The Marriage Act 1961 (Cth) is the legislation which determines whether a marriage is valid in Australia.
The definition of marriage under that Act is:
"the union of a man and a woman to the exclusion of all others, voluntarily entered into for life."
If an Australian citizen is married overseas, that marriage may also be recognised in Australia if:
- the marriage was valid under the local law at the time it was entered into;
- the marriage would have been recognised under Australian law if it took place in Australia;
- the parties at the time were not legally married to any other person;
- the parties at the time were of marriageable age, being 18 years of age;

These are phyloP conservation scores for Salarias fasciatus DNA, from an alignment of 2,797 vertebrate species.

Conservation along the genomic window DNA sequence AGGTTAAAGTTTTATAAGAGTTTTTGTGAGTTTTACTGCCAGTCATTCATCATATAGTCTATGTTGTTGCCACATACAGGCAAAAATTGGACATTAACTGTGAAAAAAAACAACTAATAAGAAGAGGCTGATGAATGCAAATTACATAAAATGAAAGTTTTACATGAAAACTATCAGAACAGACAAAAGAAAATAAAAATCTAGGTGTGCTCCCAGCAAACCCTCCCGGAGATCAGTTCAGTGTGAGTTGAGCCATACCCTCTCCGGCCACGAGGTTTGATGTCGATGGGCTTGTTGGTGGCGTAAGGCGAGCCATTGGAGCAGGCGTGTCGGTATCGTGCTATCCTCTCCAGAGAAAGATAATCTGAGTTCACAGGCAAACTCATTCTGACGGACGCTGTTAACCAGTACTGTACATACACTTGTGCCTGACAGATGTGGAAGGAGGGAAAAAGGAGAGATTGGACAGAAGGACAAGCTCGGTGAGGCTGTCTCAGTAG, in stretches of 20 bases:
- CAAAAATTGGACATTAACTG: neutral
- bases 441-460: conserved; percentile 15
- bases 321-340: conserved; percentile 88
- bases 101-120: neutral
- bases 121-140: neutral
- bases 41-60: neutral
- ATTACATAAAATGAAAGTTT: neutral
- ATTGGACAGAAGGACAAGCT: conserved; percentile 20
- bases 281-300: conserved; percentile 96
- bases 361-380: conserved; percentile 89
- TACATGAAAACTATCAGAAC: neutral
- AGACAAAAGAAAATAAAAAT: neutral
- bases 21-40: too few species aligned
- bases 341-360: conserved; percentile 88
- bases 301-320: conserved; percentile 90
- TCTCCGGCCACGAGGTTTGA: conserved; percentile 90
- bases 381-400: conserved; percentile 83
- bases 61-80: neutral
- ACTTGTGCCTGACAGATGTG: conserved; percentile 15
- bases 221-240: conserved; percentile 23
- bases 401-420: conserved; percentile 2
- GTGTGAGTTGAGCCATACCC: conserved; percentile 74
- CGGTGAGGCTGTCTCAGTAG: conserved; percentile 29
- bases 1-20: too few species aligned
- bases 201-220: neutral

- the parties were not in a prohibited relationship, being a relationship of child/parent, sibling/half sibling or adopted child/adopting parent;
- both parties at the time gave clear consent to the marriage and understood the nature and effect of the marriage ceremony.
This unfortunately means that marriages overseas of same-sex couples are not recognised in Australia.
What about same-sex marriages overseas?
In 2013 the Australian Parliament considered the Marriage Act Amendment (Recognition of Foreign Marriages for Same-Sex Couples) Bill 2013. This bill was drafted given the increase in countries who were enacting legislation allowing for same-sex marriages. Such countries include New Zealand, Ireland and the United States. This legislation was unsuccessful in being passed in Parliament in Australia and no further proposal has been considered to date. It does, however, remain a very topical issue.